Farewell to Jigawa-By Adagbo Onoja



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I do owe Jigawa a farewell. It is necessitated by the requirement of giving an account of myself to my different constituencies after five years of being a political appointee in a state other than mine. It is also a fitting reckoning with the journey motif about life. Life is a journey.

Since 1999, I have been tied to the political apron string of Alhaji Sule Lamido, governor of Jigawa State. As far as I am concerned, it has been a great relationship. I cannot say what he might have gained from me but, among others, being his Personal Assistant, (Media Affairs) when he was Foreign Affairs Minister validified my theoretical training in International Relations and Foreign Policy Analysis as an undergraduate. The experience and exposure from there is unbeatable, especially that of visiting about a hundred countries within four years. Many career diplomats never go that fast. This is beside the opportunity of observing international politics in action, from the UN to the Commonwealth, from Non Alignment to OAU, particularly its transition into African Union and Africa’s attempt to come to grips with the post Cold War global order through an apologia called NEPAD. If you came from some intellectual disposition, all these must constitute an entirely another education.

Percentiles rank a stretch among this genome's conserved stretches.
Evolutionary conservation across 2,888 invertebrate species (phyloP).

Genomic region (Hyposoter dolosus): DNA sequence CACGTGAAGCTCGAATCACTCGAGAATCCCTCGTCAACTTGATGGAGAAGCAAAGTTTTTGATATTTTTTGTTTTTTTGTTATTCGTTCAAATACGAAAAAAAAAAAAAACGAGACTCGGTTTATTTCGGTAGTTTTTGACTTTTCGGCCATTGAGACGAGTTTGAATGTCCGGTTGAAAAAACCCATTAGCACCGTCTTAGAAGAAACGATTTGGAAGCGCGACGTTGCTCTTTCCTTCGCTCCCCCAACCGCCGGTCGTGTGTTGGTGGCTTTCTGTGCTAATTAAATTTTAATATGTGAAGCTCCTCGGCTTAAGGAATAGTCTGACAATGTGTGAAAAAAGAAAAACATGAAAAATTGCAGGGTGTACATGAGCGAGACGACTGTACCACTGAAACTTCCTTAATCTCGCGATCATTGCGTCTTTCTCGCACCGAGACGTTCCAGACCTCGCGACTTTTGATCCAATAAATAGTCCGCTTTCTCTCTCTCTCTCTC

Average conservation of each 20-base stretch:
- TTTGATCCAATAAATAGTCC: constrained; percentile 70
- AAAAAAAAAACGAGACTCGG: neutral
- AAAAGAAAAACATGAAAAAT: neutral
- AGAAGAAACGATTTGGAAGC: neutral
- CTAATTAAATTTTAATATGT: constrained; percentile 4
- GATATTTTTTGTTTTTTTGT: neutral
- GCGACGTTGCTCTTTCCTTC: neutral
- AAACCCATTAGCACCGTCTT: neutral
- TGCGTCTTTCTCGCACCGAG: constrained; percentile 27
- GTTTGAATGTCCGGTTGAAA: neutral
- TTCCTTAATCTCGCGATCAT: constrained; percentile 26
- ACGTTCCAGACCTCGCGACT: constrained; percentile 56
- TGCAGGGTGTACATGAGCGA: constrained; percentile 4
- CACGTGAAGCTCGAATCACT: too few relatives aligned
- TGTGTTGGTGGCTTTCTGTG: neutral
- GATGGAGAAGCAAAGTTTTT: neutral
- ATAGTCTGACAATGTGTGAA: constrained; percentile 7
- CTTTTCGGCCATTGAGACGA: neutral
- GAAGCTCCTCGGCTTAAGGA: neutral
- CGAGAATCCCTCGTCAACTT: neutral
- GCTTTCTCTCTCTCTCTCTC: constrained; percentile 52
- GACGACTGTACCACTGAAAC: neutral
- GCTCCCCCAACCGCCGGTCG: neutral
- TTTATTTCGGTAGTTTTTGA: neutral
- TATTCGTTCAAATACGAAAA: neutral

Of course, there were side attractions such as sleeping in some of the best hotels in the world or coming face to face with many of the people whom one merely heard their names before or watched them on television and finding that there is no mystique around most of them. And the dramatic encounters of which the one between Lamido and Kofi Annan on Robert Guei’s coup in Cote d Ivoire must be the most memorable. Let me not miss out the Obasanjo factor in Nigerian foreign policy to which Nigerian scholars have not paid any serious attention probably because Obasanjo is generally not popular with them.